KAUA V FRANK

Filing 920060110

Opinion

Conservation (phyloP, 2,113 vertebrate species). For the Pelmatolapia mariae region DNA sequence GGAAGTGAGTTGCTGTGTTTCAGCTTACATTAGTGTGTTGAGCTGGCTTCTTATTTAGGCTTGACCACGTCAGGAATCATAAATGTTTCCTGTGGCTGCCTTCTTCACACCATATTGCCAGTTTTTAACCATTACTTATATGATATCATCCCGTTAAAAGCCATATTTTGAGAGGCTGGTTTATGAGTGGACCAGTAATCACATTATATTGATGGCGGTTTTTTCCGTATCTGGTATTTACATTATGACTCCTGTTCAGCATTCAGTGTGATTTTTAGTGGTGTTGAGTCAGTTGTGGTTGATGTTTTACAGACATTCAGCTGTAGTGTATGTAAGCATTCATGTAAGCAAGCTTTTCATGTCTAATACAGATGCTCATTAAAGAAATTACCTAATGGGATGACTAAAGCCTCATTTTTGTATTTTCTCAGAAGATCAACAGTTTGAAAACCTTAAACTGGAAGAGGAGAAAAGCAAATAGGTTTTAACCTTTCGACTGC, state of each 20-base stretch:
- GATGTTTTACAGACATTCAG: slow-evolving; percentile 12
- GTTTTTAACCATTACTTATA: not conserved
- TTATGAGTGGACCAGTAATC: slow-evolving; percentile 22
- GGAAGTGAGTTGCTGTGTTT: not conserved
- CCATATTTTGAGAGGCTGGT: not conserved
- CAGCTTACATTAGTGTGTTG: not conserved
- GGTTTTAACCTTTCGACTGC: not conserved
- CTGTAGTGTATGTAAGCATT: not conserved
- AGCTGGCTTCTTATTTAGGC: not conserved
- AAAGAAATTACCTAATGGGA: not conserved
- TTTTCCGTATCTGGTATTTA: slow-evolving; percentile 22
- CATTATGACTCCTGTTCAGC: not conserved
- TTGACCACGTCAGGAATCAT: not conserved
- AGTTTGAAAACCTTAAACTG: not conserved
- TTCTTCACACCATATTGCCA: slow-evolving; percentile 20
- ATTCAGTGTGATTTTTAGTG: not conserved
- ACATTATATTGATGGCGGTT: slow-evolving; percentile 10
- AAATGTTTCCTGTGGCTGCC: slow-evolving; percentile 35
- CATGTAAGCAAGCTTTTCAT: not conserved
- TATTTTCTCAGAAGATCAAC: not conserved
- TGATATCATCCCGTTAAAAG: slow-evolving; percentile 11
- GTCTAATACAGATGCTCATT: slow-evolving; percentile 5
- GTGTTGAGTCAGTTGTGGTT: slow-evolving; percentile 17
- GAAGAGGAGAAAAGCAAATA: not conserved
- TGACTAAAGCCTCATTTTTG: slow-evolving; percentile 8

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FOR PUBLICATION UNITED STATES COURT OF APPEALS FOR THE NINTH CIRCUIT WAYMAN KAUA, Petitioner-Appellee, v. CLAYTON FRANK, Warden, Halawa Correctional Facility; STATE OF HAWAII, Respondents-Appellants. No. 05-15059 D.C. No. CV-03-00432-SOM/ BMK OPINION Appeal from the United States District Court for the District of Hawaii Susan Oki Mollway, District Judge, Presiding Argued and Submitted December 5, 2005--San Francisco, California Filed January 11, 2006 Before: Stephen S. Trott, Thomas G. Nelson, and Richard A. Paez, Circuit Judges. Opinion by Judge Thomas G. Nelson 331 KAUA v. FRANK 333 COUNSEL Peter B. Carlisle, Prosecuting Attorney, and Loren J. Thomas, Deputy Prosecuting Attorney, Honolulu, Hawaii, for the respondents-appellants. 334 KAUA v. FRANK Peter C. Wolff, Jr., Federal Public Defender, Honolulu, Hawaii, for the petitioner-appellee. OPINION T.G. NELSON, Circuit Judge: Appellants, the State of Hawaii and Clayton Frank,1 appeal the Hawaii district court's grant of Wayman Kaua's petition for a writ of habeas corpus pursuant to 28 U.S.C. 2254. We have jurisdiction pursuant to 28 U.S.C. 1291 and 2253, and we affirm. The Hawaii sentencing court found that an extended sentence was necessary to protect the public in Kaua's case. Because the effect of this finding was to increase Kaua's sentence above that authorized by the jury's guilty verdict, we hold that Apprendi v. New Jersey2 required a jury to make the finding. In reaching the opposite conclusion, the Hawaii Supreme Court applied a rule -- the "intrinsicextrinsic" analysis -- contrary to the rule that Apprendi announced. The district court properly granted the writ. BACKGROUND In 1999, Kaua was indicted in state court in connection with a hostage standoff.3 A jury acquitted Kaua of attempted murder in the first degree, but convicted him of several other offenses. These offenses included class-A felonies carrying twenty-year maximum sentences, class-B felonies carrying ten-year maximum sentences, and class-C felonies carrying five-year maximum sentences. Henceforth, we refer to the appellants collectively as "the State." 530 U.S. 466 (2000). 3 A full description of the crimes of which Kaua was convicted may be found in State v. Kaua, 72 P.3d 473 (Haw. 2003). 2 1 KAUA v. FRANK 335 After the jury returned its guilty verdict, the prosecution moved to extend Kaua's sentence pursuant to Hawaii Revised Statutes section 706-662(4)(a). That section provides for an extended sentence if "[t]he defendant is a multiple offender whose criminal actions were so extensive that a sentence of imprisonment for an extended term is necessary for protection of the public."4 The section further provides that a court must find that "[t]he defendant is being sentenced for two or more felonies or is already under sentence of imprisonment for [a] felony" in order to impose an extended sentence.5 The Hawaii Supreme Court has ruled that section 706662(4) requires the sentencing court to conduct a two-step process.6 First, the court must find that the defendant falls within the class of "multiple offenders" subject to an extended sentence.7 Under section 706-662(4)(a), this first step requires the court to find that the defendant is being sentenced for two or more felonies, or is already under sentence of imprisonment for a felony. Second, the court must determine whether an extended sentence is necessary for the protection of the public.8 After following the required two-step process, the sentencing court granted the prosecution's motion to extend Kaua's sentence. The court found that Kaua's prior conviction for being a criminal in possession of a firearm and ammunition and his new convictions satisfied section 706-662(4)(a). The court then found a number of specific facts, and from these facts determined that an extended sentence was necessary to protect the public. These facts included Kaua's history of substance abuse; his abuse of drugs shortly before the hostage standoff; his history of assaultive behavior; his inability to Haw. Rev. Stat. 706-662(4). Id. at 706-662(4)(a). 6 State v. Okumura, 894 P.2d 80, 109 (Haw. 1995); State v. Schroeder, 880 P.2d 192, 202-03 (Haw. 1994). 7 Schroeder, 880 P.2d at 202-03. 8 Id. at 203 & n.17. 5 4 336 KAUA v. FRANK control his behavior while under the influence or while under stress; his access to firearms; his lack of experience using the weapon with which he perpetrated the standoff; and the strong possibility that he could have injured minors and innocent bystanders because of his inexperience. The court then sentenced Kaua. It extended the sentence for each of the class-A felonies from the maximum twenty-year term to life imprisonment with the possibility of parole.9 The court extended Kaua's class-B felonies from maximum tenyear terms to twenty-year terms.10 Finally, it extended Kaua's class-C felonies from five-year terms to ten-year terms.11 The court ordered Kaua's sentences to run concurrently. Kaua filed a timely notice of appeal with the Hawaii Supreme Court on February 28, 2000. On June 26, 2000, the United States Supreme Court decided Apprendi. Almost one year later, on May 1, 2001, the Hawaii Supreme Court affirmed Kaua's judgment of conviction and sentence. Although Apprendi already had been decided, Kaua had not briefed the case or raised any Apprendi issues in his direct appeal. Thus, the Hawaii Supreme Court did not address Apprendi when it affirmed Kaua's sentence. On March 13, 2002, Kaua filed a Hawaii Rule of Penal Procedure 35 motion12 with the state trial court for correction of his sentence based on Apprendi. The trial court denied his motion. Kaua timely appealed to the Hawaii Supreme Court, which addressed Kaua's Apprendi claim and affirmed the trial court's denial in a published opinion.13 On August 12, 2003, See Haw. Rev. Stat. 706-659, -661(2). See Haw. Rev. Stat. 706-660(1), -661(3). 11 See Haw. Rev. Stat. 706-660(2), -661(4). 12 Haw. R. Penal P. 35 ("The court may correct an illegal sentence at any time and may correct a sentence imposed in an illegal manner within the time provided herein for the reduction of sentence."). 13 State v. Kaua, 72 P.3d 473 (Haw. 2003). 10 9 KAUA v. FRANK 337 Kaua filed a habeas corpus petition in federal district court in Hawaii to vacate his sentence pursuant to 28 U.S.C. 2254. The district court granted his petition, holding that the Hawaii Supreme Court's affirmance of his sentence was contrary to, and an unreasonable application of, Apprendi. The State timely appealed the district court's grant of the petition. ANALYSIS I. Standards of review We review de novo the district court's grant of Kaua's petition for writ of habeas corpus.14 Under 28 U.S.C. 2254(d)(1), a federal habeas petitioner can prevail only if he can show that the state court's adjudication of his claim "resulted in a decision that was contrary to, or involved an unreasonable application of, clearly established" Supreme Court case law.15 "Clearly established" law is the "governing legal principle or principles set forth by the Supreme Court at the time the state court render[ed] its decision."16 A state court decision is "contrary to" clearly established law if the court " `applies a rule that contradicts the governing law set forth in [Supreme Court] cases.' "17 "We cannot avoid granting the writ . . . by positing an alternative reason for the state court's [decision] that is entirely distinct from the reason given by the state court, even if such different reason might have justified the state court's action."18 14 15 16 17 18 Clark v. Murphy, 331 F.3d 1062, 1067 (9th Cir. 2003). 28 U.S.C. 2254(d)(1). Lockyer v. Andrade, 538 U.S. 63, 71-72 (2003). Id. at 73 (quoting Williams v. Taylor, 529 U.S. 362, 405 (2000)). Van Lynn v. Farmon, 347 F.3d 735, 737 (9th Cir. 2003). 338 KAUA v. FRANK II. The Hawaii Supreme Court's decision was contrary to Apprendi [1] Kaua challenges the Hawaii Supreme Court's conclusion that Apprendi permits a judge, rather than a jury, to find the facts required to satisfy step two of section 706-662(4)'s sentencing process.19 The second step requires a sentencing judge to determine if extending the defendant's sentence is necessary for the protection of the public.20 This inquiry requires the court to find facts outside of those found by the jury that expose the defendant to an increased sentence.21 Because Apprendi held that any fact other than the fact of a prior conviction that increases the penalty for a crime beyond the prescribed statutory maximum must be submitted to a jury and proved beyond a reasonable doubt,22 we agree with Kaua that a jury must find the facts required to satisfy step two. The State argues that the public protection finding of step two is discretionary. In the State's view, the sentencing court's finding that a defendant has been convicted of prior felonies alone subjects the defendant to an extended sentence. Because Apprendi exempted the fact of a prior conviction from its ambit, the State contends that the state court's application of section 706-662(4) was constitutional. Contrary to the State's arguments, however, Hawaii courts repeatedly have interpreted section 706-662(4) to require a two step process.23 In State v. Okumura, the Hawaii Supreme The State does not dispute that Apprendi applies to Kaua's case and that Kaua exhausted his state remedies. 20 Schroeder, 880 P.2d at 203 & n.17. 21 See Kaua, 72 P.3d at 484-85 ("[T]he facts at issue in rendering an extended term sentencing determination under [section 706-662(4)] implicate considerations completely `extrinsic' to the elements of the offense with which the defendant was charged and of which he was convicted."). 22 Apprendi, 530 U.S. at 490. 23 See, e.g., Okumura, 894 P.2d at 109; Schroeder, 880 P.2d at 202. 19 KAUA v. FRANK 339 Court stated that both steps of the process "must be followed" when the prosecution seeks an extended sentence.24 Hawaii courts never have characterized step two as anything other than the finding and evaluation of facts.25 The State's reading of section 706-662(4), therefore, does not comport with the Hawaii Supreme Court's interpretation. In any case, the Hawaii Supreme Court did not base its dismissal of Kaua's Rule 35 motion on the arguments that the State advances. Because our review is limited to the "reason[s] given by the Okumura, 894 P.2d at 109 (emphasis added); see also id. at 110 ("After the first step of th[e] process has been completed and the defendant has been found by the court to be within the class of offenders specified by the particular subsection, the court must determine . . . that the defendant's commitment for an extended term is necessary for the protection of the public.") (internal quotation marks omitted) (omission in original) (emphasis added). 25 See, e.g., id. at 110 (requiring the judge to "enter into the record all findings of fact" that underlie the decision that an extended sentence is necessary for the protection of the public) (emphasis added). The Hawaii Supreme Court's interpretation of section 706-662(4) arguably distinguishes that statute from New York's persistent felony offender statute, which was at issue in Brown v. Greiner, 409 F.3d 523 (2d Cir. 2005), petitions for cert. filed, ___ U.S.L.W. ___ (U.S. Aug. 17, 2005) (No. 05-6789), ___ U.S.L.W. ___ (U.S. Oct. 14, 2005) (No. 05-7035). Although the language of the two statutes is nearly identical, the Court of Appeals of New York has explained that "prior felony convictions are the sole determinate of whether a defendant is subject to enhanced sentencing as a persistent felony offender." People v. Rosen, 752 N.E.2d 844, 847 (N.Y. 2001) (emphasis added). Furthermore, that court has interpreted the second determination, that the public interest will be served by an extended sentence, not as a factual finding but as "a vague, amorphous assessment" or "opinion." Brown, 409 F.3d at 534 (internal quotation marks omitted). Based on the interpretation of the New York statute previously adopted, the Second Circuit held in Brown that the Court of Appeals of New York did not unreasonably apply Apprendi in upholding the persistent felony offender statute. Id. However, to the extent that the Court of Appeals of New York relied on the pre-Apprendi distinction between "elemental" facts and "sentencing factors" in its analysis of the statute, see Rosen, 752 N.E.2d at 847, we disagree with the Second Circuit's conclusion that the New York court's decision was not contrary to, or an unreasonable application of, Apprendi. See Brown, 409 F.3d at 534. 24 340 KAUA v. FRANK [Hawaii] court," we cannot adopt the State's "alternative reason" for affirming the Hawaii Supreme Court's decision.26 [2] With respect to the Hawaii Supreme Court's decision, we disagree with its reasoning that the "extrinsic" nature of the factual findings required for step two exempt them from Apprendi's reach.27 Apprendi made irrelevant any distinction between facts based on their "intrinsic" or "elemental" quality for purposes of ascertaining whether the Sixth Amendment requires a jury to find them.28 Apprendi announced a new rule that focused on the effect of a court's finding of fact, not on the label the statute or the court applied to that fact.29 The United States Supreme Court plainly set forth this new rule, stating that "the relevant inquiry is one not of form, but of effect -- does the required finding expose the defendant to a greater punishment than that authorized by the jury's guilty verdict?"30 If so, the Sixth Amendment requires a jury, not a judge, to make the finding.31 Apprendi exempted only one finding -- the fact of a prior conviction -- from this "general rule."32 Van Lynn, 347 F.3d at 737. Kaua, 72 P.3d at 482; see State v. Tafoya, 982 P.2d 890, 900 (Haw. 1999) (" `[I]ntrinsic' factors, required to be pled in the indictment and found by the jury, are . . . contemporaneous with, and enmeshed in, the statutory elements of the proscribed offense. Contrarily `extrinsic' factors are separable from the offense itself in that they involve consideration of collateral events or information."). 28 Apprendi, 530 U.S. at 494 ("[I]t does not matter [how] the required finding is characterized . . . because labels do not afford an acceptable answer" to the constitutional question.) (internal quotation marks and brackets omitted). 29 Id. at 492-94 & n.19 ("[W]hen the term `sentence enhancement' is used to describe an increase beyond the maximum authorized statutory sentence, it is the functional equivalent of an element of a greater offense than the one covered by the jury's guilty verdict.") (emphasis added). 30 Id. at 494. 31 Id. at 490. 32 Id. at 490. 27 26 KAUA v. FRANK 341 [3] The sentencing court's public protection finding, coupled with the finding of multiple felonies, exposed Kaua to a sentence greater than the jury's guilty verdict authorized. Although it was proper for the court to make the multiple felony finding, under Apprendi, a jury should have made the public protection finding. The Hawaii Supreme Court's opposite conclusion, therefore, was contrary to Apprendi. CONCLUSION The Hawaii Supreme Court's affirmance of Kaua's extended sentence was contrary to the U.S. Supreme Court's decision in Apprendi. The state court applied its "intrinsicextrinsic" analysis, which is a variant of the "elementsentencing factor" distinction that Apprendi explicitly rejected. Because the effect of the public protection finding was to increase Kaua's sentence above that authorized by the jury's guilty verdict, the Sixth Amendment required a jury to make the finding. Therefore, the district court's grant of Kaua's petition for a writ of habeas corpus is AFFIRMED.